“Hell, we all have bad days,” Holly says. “We all have fear. It keeps us in check and helps us make better decisions. I felt good that day so he and I agreed on a safe spot for him to wait and I continued to the top, rejoining our other partner.” Holly would later learn she was the first woman to ascend and ski Pontoon without a helicopter. “I earned those turns,” she laughs.

Holly’s path to mountain life started early. She spent her childhood days in Whistler skiing and chasing her parents, older sister and brother up Rainbow Mountain and other local hiking trails. However, her life in the mountains was put on hold at age 10 when her family said good-bye to the Coast Mountains and moved to Australia.

She didn’t connect with her Whistler roots again until age 21. While finishing an internship in Santiago, Chile, Holly found herself in Las Lenas, Argentina where she was surrounded by a bunch of Whistler ski bums. Using her mom’s old Voile backcountry skis with circa 1990 Fritschi bindings and an ancient blue Ortovox F1 Focus transceiver, she took to the hills. That trip, and the crew she went with, helped Holly rediscover her love for Whistler—and she returned to her home town to pursue the life she left behind.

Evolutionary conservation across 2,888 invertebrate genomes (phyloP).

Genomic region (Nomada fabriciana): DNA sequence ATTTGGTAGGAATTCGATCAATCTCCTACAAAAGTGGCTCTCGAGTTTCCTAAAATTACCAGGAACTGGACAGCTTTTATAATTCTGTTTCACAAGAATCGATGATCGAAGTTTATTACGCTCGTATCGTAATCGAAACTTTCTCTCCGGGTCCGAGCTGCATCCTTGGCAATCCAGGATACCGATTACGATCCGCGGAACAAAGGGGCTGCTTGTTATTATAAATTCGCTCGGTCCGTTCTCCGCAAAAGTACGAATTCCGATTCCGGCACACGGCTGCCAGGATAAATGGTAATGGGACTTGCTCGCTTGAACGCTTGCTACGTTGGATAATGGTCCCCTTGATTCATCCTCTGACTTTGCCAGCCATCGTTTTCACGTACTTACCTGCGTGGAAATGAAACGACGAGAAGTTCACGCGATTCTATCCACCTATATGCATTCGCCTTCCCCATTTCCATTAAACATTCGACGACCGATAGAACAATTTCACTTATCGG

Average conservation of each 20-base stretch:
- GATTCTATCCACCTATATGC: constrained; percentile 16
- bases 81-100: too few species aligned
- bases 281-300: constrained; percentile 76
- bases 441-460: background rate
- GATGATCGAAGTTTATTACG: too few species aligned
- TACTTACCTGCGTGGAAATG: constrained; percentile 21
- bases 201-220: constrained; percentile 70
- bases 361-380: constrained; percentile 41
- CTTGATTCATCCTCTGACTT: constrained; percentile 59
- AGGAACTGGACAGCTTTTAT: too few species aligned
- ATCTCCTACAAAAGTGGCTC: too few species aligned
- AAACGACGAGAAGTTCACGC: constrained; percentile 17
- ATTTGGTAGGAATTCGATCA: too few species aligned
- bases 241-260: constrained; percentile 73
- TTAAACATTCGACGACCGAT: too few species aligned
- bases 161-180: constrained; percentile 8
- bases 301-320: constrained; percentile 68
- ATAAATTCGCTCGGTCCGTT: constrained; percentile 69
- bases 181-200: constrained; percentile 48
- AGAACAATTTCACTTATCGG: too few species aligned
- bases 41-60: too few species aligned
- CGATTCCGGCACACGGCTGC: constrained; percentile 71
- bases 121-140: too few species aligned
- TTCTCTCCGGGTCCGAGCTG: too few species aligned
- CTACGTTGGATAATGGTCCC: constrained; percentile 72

Holly hugging snow
Mountain Love, tell us how you really feel Holly.  Photo Re Wikstrom

Holly spent nearly 10 years freeriding at home and around the globe but it wasn’t until 2011, back home and heading on her first trip into the renowned Tantalus Range, that she finally invested in a pair of Dynafit pin bindings and began to apply her freeride skills to true ski mountaineering.

Around the same time, Holly set a goal to be a professional guide in the ski industry. The road toward an ACMG examination is long, and she needed more experience and more backcountry partners. Female ski partners were few and far between, but in 2013 Holly was able to connect with other women getting after it. That spring she partnered with ACMG ski guide Emelie Stenberg to take on a high-altitude, 400-kilometre self-supported traverse over the Fedchenko Glacier in Tajikistan. Three of the five-person team were female—things were changing.

By 2016, Holly’s diverse experience and solid resume got her accepted into the prestigious ACMG Ski Guide training program. Almost one quarter of those accepted were women—momentum was growing.